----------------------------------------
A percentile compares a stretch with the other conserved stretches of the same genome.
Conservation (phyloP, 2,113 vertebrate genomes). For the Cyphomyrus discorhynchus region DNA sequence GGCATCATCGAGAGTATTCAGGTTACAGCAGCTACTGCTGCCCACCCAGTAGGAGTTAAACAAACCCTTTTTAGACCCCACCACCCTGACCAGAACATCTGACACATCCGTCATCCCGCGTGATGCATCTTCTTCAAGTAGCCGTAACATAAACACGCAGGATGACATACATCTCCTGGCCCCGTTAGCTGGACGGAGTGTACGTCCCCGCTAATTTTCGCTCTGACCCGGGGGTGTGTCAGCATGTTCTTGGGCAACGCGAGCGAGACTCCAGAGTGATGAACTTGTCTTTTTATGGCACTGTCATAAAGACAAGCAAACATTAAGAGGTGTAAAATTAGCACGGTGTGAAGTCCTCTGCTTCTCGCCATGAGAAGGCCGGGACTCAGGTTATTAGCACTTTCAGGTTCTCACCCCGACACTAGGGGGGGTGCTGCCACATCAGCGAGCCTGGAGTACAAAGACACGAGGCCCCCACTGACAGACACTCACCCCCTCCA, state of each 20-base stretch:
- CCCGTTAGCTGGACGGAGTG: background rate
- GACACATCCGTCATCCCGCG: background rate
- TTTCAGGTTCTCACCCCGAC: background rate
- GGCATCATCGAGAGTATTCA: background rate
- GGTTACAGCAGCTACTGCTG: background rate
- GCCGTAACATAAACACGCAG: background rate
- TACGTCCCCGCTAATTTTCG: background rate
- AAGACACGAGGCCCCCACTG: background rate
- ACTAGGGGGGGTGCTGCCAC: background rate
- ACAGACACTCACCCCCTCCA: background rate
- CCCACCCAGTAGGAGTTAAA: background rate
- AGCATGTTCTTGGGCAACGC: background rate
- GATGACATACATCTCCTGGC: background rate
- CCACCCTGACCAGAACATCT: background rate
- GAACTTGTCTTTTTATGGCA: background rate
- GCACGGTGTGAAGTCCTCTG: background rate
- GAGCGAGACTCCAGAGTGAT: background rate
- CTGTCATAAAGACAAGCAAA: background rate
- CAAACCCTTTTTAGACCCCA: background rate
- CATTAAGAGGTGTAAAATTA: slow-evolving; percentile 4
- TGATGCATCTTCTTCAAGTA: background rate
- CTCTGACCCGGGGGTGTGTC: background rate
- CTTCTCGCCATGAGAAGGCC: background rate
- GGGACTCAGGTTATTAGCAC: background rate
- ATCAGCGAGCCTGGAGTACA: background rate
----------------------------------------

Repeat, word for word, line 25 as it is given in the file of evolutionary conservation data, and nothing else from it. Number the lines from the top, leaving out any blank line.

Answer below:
- CTTCTCGCCATGAGAAGGCC: background rate